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Discussion Starter · #1 ·
Over this past summer I helped my buddy Frank put together a new intake tube for his SCed '04 Cavalier. I don't think there are too many Cavalier drivers floating around here, but the process and info can be applied to just about any application, so hopefully this will help somebody out or give them some ideas.


Heres a quick rundown of how Frank and I whipped up a custom intake tube for his Cavalier.
Write up: Nigel
Photos: Frank and Nigel
Labor: Frank and Nigel
Modeling: Frank
Heavy drinking the night before: Nigel, Frank and Pat



After installation of his GM supercharger Frank was running a combination of his old AEM intake tube and a length of black flexible intake ducting, wrapped around the battery in a decidedly unappealing manner.



To the best of our knowledge there isn’t an intake tube available for J-bodys running the GM supercharger. And even if there was, with the battery located where it is, there’s hardly room for any sort of proper intake ducting for even a naturally aspirated motor (in this writer’s opinion), much less one under boost. Which left us with only one real option (and generally my favorite one): build our own.
I suppose aluminum would be the ideal material for an intake tube, as it’s lighter and much softer than steel (which makes the finishing work MUCH easier). But as we had plenty of tubing leftover from building the exhaust system, and we weren’t in possession of a TIG welder, we decided mild steel was our best bet.

First things first... that battery had to go.

We discussed relocating it to the trunk; which is certainly a viable option. However we didn’t think the effort was worth it in this case, especially since we didn’t have a battery box or roll of battery cable lying around. It looked like we would be able to slide the battery tray toward the firewall far enough to give us the clearance we needed.
Nothing is ever as easy as it seems.

Drilling out the seven spot-welds that held the battery tray down turned out to be about a half-hour’s worth of drilling, prying, and grunting. Once it was out it still had to be straightened back out. The area under the battery tray was unpainted from the factory, so before continuing we sprayed it red to match the rest of the engine compartment.



The plan was to relocate the battery tray far enough back along the frame rail for our new intake tube to have a straight shot at the fenderwell opening. When we started test-fitting we discovered that the shift linkage took up a lot of the room we wanted to use for the tray. It’s possible that cars equipped with an automatic transaxle wouldn’t have this problem, but for Frank’s 5-speed Cavalier we would have to come up with something else.

After lunch we decided raising the battery tray an inch would allow us to locate the battery far enough back for the intake tube, and still give the shift linkage enough room to operate. A stray length of 1 square stock quickly found itself fashioned into a T shape and welded in between the frame and battery tray. The battery still had plenty of clearance between the hood and motor, and it didn’t take much effort to re-route the battery cables.



The actual construction of the intake tube probably required more thought and spacial thinking than any other part of this project, however I find it to be the hardest to narrate. We started out by staring at the engine bay and scratching our heads. Once we had a couple ideas, we began mocking up the first bend.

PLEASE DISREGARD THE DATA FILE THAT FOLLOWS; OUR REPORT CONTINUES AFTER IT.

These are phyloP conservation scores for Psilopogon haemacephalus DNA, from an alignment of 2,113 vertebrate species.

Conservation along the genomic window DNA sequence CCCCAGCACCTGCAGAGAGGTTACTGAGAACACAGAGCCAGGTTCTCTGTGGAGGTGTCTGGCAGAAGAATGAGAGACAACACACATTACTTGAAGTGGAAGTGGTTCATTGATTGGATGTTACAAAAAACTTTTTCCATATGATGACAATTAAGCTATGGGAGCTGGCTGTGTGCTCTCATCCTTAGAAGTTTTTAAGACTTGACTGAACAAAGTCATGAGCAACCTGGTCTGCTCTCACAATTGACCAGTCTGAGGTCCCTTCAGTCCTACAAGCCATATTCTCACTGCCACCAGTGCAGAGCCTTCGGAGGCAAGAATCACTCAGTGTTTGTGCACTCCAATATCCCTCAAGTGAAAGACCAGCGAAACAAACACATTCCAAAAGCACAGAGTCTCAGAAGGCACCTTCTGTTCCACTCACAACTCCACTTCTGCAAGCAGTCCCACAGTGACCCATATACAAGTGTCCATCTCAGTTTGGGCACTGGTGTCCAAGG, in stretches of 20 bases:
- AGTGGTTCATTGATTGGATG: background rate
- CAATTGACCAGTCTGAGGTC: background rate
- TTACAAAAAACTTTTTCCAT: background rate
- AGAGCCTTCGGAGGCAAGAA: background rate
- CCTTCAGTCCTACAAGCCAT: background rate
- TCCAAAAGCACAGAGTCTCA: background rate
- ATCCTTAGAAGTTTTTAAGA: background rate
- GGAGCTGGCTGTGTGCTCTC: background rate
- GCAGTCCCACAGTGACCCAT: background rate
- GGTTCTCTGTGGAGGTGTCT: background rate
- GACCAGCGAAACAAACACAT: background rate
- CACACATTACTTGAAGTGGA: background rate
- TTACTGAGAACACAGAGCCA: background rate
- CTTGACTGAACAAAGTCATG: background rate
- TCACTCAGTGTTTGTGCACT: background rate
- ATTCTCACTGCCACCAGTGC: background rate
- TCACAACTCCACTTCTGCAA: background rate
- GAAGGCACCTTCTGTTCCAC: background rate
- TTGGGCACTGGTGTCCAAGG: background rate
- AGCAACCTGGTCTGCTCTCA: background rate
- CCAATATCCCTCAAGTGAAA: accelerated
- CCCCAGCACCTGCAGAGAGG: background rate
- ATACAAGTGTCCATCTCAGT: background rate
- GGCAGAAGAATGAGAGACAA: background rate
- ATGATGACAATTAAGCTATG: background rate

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Discussion Starter · #3 · (Edited)
holy cow, I completely forgot about this. I have to post the second half.


I tried posting the second half of this here, but nothing showed up. However, when I originally posted this thread nothing showed up immediately either. Do the moderators need to look it over and approve it first? I read the forum rules and dont recall anything about that.

If they need to look it over I dont mind at all, I just dont want to post this twice thinking that it didn't "take" the first time.
 

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Discussion Starter · #4 ·
We started the mock-up with an arbitrary piece of tubing extending from the throttle body toward the fenderwell. When I say “arbitrary,” I mean we found it on the floor and it looked like a good enough place to start. It just so happened that this piece was the right length, and it was used in the final design.

After more staring and head scratching we pulled out a J-bend and looked at what sort of angles we needed to get through the fenderwell gracefully and then to where we wanted the airfilter.

Frank and I have cobbled together a few exhaust systems from mandrel bends. And I wish I could say we had some sort of beautiful measuring device or technique that we use to determine where to cut that J-bend to get the right angle. But I’ve found the best technique is to take your best guess based on what you see (any visual aids you can use for reference are helpful too), and plan on not getting it right the first few times.

So that’s what we did. We cut out a bend, test fit it, massaged it a bit with a file and tack welded it on. We got lucky and our first set of bends were on the money. We used a bolt conveniently located in the fender area as a mounting point to hold the tube rigid.



At this point it was just a matter of finishing the welds and cleaning them up. Since this would be on display in the engine compartment we ground the welds flush to give it the appearance of being made from a single piece of pipe. Which actually proved to be quite a chore.



One thing you’ll find if you look at enough different mandrel bends is that they are not all created equal. In theory a mandrel bent tube will retain virtually the same cross-sectional area as a straight tube of the same size. Whereas a compression bend becomes distorted and loses some of its cross-sectional area. This makes mandrel bent exhaust and intake systems much better for high-performance applications because you can ensure a fairly consistent path with few restrictions... Not because they look nice (but that helps too). But if the machine making the mandrel bends has excessive wear or isn’t calibrated properly, the bends it produces will be of lesser quality and be slightly distorted. Whereas a properly calibrated setup will produce much nicer bends with uniform shape.